Ryusho Sakagami was born in 1915 in Hyogo Prefecture, Kawanishi City of Japan, His father made saki and the family wine making business made him a very prosperous businessman. Sakagami began practicing the martial art of ‘Kendo” around the age of ten and in his later teen years he began to study iaido which is the art of drawing the Samurai Sword. Ryusho Sakagami diligently practice these arts and by the mid 1930’s (’34-’35), he enrolled at the prestigious Tokyo University, the Kokushinkan, who’s specialty was producing the top Kendo instructors in Japan. It was while he was attending the university, that he became interested in the art to Karate-Do and in Kobudo. Later he would receive instruction from the famous Okinawan master, Moden Yabiku.

In the insuing years, Ryusho Sakagami would continue his education and intense training in various martial arts. In approximately 1937, after his repeated visits to Okinawa to train in Karate-do and Kobudo, he was encouraged by some of the great masters to return to Osaka, Japan and continue his studies with the prominent Okinawan master Kenwa Mabuni.

After his graduation from Tokyo University, Ryusho Sakagami returned to Osaka to become a dedicated disciple of Mabuni. By 1941, Sakagami was successful in receiving his “Shihan” (master teacher) license from Master Mabuni. He then returned to his home prefecture to establish the “Gembukan Karate-Do Dojo”.

In 1942 Ryusho Sakagami was awarded the honorary Karate-do title of “Renshi” (man of discipline) from the Dai Nippon Butoku-Kai, (the most prestigious martial arts organization in Japan at the time), for his efforts to further promote Karate-do. Before his untimely death on May 23, 1952, Grandmaster Kenwa Mabuni directed Ryusho Sakagami Sensei to accept the honorific position of “Third Generation Leader of Itosu-ha”, which was Itosu’s orthodox style.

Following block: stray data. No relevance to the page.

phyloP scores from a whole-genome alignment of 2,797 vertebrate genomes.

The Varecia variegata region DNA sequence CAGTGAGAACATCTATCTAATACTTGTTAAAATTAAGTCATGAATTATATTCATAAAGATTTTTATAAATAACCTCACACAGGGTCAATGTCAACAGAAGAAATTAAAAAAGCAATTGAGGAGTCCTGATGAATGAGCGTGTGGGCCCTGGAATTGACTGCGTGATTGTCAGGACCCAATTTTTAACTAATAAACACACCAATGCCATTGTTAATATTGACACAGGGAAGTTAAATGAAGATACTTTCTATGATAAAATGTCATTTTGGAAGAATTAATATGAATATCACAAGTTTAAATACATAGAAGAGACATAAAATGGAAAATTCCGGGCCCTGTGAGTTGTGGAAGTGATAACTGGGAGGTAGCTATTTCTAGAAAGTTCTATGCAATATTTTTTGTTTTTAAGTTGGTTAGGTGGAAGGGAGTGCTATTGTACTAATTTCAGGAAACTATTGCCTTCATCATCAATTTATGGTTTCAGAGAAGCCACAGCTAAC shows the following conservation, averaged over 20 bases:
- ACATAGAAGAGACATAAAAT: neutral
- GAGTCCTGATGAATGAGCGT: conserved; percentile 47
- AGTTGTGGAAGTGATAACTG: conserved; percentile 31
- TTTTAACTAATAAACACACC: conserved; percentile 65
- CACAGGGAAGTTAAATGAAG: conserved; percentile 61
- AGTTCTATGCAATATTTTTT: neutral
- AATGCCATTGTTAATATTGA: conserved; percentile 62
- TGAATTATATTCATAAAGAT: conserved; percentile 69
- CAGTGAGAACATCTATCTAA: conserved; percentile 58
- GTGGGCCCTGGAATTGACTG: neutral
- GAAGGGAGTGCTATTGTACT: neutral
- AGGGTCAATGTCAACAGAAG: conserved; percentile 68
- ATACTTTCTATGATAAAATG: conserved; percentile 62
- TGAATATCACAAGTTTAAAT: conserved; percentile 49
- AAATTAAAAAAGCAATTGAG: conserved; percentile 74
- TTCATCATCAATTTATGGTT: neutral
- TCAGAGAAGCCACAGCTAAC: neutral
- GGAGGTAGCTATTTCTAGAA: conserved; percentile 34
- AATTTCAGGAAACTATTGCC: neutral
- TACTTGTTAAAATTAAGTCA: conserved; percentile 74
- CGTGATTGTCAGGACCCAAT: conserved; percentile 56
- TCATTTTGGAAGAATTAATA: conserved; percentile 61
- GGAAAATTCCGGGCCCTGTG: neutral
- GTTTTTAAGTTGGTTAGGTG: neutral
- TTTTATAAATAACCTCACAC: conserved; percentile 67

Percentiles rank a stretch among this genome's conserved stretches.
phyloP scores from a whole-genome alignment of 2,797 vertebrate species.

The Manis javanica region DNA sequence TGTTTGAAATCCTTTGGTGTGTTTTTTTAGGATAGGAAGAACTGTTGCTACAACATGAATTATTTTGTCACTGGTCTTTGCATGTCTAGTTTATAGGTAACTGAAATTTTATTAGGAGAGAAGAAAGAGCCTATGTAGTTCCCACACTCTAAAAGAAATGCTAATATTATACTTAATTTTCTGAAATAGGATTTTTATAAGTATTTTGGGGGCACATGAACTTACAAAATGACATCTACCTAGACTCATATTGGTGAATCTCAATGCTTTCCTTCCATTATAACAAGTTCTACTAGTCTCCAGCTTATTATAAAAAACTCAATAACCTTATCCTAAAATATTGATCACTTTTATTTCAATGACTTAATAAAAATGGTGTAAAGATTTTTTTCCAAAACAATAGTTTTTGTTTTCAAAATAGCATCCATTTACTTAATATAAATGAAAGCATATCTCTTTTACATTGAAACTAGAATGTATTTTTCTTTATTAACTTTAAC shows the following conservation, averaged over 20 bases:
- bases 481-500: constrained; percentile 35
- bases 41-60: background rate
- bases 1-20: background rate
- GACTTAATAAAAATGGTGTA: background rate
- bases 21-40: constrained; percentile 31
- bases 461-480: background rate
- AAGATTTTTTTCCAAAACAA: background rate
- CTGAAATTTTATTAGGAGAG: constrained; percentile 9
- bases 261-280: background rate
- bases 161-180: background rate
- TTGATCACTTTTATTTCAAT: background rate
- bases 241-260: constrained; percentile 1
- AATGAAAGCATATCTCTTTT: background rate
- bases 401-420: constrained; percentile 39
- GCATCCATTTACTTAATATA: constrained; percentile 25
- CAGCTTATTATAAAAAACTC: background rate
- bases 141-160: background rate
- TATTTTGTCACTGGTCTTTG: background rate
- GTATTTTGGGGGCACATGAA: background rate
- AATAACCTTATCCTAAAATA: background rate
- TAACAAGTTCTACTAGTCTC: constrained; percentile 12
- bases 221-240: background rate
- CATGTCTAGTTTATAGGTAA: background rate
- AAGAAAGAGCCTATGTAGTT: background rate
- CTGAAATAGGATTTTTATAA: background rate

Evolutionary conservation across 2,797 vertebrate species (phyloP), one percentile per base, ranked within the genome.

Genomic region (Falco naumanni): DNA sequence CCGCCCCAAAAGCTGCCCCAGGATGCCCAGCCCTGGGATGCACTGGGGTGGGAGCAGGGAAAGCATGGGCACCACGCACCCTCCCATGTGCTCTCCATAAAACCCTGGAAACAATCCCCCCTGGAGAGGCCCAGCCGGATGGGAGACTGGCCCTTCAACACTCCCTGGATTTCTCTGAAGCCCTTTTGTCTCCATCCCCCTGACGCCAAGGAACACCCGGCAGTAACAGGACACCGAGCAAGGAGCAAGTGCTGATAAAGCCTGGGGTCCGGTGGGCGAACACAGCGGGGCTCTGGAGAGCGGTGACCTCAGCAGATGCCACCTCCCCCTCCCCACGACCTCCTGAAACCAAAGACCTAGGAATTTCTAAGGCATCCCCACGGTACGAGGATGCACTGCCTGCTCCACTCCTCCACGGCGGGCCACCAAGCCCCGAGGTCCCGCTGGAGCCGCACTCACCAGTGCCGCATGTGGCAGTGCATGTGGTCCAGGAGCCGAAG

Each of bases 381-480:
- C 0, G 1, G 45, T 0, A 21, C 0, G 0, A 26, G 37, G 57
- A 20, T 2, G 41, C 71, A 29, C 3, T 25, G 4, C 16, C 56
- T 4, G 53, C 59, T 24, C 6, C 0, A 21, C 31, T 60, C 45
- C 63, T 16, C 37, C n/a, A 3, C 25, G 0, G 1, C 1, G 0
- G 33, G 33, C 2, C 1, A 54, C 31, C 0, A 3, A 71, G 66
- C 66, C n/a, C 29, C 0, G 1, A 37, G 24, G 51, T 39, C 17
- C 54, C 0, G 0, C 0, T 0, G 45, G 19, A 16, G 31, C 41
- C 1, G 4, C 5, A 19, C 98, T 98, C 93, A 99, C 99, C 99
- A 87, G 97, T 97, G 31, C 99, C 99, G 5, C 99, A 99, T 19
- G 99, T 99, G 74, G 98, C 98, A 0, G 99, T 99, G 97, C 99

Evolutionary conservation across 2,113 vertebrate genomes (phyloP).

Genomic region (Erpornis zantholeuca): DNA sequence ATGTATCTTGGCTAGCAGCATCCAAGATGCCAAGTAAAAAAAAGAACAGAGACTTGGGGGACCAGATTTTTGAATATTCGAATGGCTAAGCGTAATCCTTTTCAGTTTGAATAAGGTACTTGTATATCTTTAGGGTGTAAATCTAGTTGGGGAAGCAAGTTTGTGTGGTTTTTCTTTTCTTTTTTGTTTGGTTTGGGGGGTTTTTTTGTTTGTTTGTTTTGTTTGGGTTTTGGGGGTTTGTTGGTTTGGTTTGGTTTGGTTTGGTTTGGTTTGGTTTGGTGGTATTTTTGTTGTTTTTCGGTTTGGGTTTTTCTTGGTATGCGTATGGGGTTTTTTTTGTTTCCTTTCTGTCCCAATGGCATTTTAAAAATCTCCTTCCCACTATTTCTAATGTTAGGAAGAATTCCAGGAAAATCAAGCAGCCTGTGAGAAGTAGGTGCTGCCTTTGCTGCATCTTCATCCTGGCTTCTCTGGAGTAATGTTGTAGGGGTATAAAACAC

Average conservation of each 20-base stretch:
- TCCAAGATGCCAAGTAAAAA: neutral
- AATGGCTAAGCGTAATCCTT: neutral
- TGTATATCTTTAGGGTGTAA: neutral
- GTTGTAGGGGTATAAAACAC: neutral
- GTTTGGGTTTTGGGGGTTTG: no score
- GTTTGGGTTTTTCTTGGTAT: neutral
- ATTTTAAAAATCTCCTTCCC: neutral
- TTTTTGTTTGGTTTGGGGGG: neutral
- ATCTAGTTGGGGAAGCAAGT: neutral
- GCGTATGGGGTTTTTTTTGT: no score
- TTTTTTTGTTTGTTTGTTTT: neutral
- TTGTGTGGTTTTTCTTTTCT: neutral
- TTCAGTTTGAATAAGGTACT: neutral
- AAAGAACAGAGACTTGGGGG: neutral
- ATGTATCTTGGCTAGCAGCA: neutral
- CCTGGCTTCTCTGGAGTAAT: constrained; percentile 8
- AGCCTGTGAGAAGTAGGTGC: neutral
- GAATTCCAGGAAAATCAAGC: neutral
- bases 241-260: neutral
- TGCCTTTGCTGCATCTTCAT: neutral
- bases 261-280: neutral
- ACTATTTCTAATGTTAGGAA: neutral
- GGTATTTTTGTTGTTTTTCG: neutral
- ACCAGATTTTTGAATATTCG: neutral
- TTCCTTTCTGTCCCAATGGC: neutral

In 1953, after the Grandmaster’s death, Sakagami Sensei moved to the Tokyo area where he taught for a short time. He then settled in the town of Tsurumi located between the cities of Kawasaki and Yokohama, Japan. By 1955, Sakagami Sensei had firmly established the “Zen Nippon Karate-Do Itosu-Kai” headquarters where Kendo, Karate-Do, Kobudo, and Jodo (way of the short-staff) were taught. Over the next few years, Sakagami Sensei continued studying Ryukyu Kobudo under Grandmaster Shinken Taira who awarded him a Shihan licence in 1959, and later promoted him to the level of 8th Dan, Kobudo in 1963.

Master Sakagami had a reputation as a highly qualified and well respected martial artist famous for his knowledge of all Japanese Budo, and he was regarded as a walking encyclopedia of styles, lineage, technique, and kata.

During this time, Master Sakagami also distinguished himself as a 5th Dan in Aikido, 5th Dan in Judo, and 7th Dan in Jukendo (way of rifle and bayonet). In 1962, Sakagami Sensei was awarded his 7th Dan, Kendo – “Kyoshi” (man of high attainment) level of distinction, a great honor.

Among Master Sakagami’s more notable disciples were his son Shihan Sadaake Sakagami (Chief Instructor, Japan Headquarters), Shihan Seiko Suzuki (Tokyo – founder of present Seiko-Kai Shito-Ryu), Shihan Fumio Demura, (1965 founder of Shito-Ryu Itosu-Kai U.S.A.), and Shihan Kei C. Tsumura (1969 Founder of Shito-Ryu Itosu-Kai, Canada).

In 1980, Master Sakagami was awarded the distinction of 8th Dan Karate-Do “Hanshi” (Superior level of attainment) by F.A.J.K.O.and by 1987, he had also reached the 8th Dan Iaido, “Hanshi” level in the Muso Jikiden Eishin Ryu Iai system.

One of the final honors received by Master Sakagami was to be elevated to the 10th Dan Karate-Do – “Hanshi” or Grandmaster level by the Nippon Karatedo Rengokai (Japan karate-do All-Styles Organization).

Grandmaster Ryusho Sakagami died on December 28, 1993.

The photo at the top of the article shows (L-R) Fujita Seiko, Taira Shinken, Sakagami Ryusho & Inoue Motokatsu.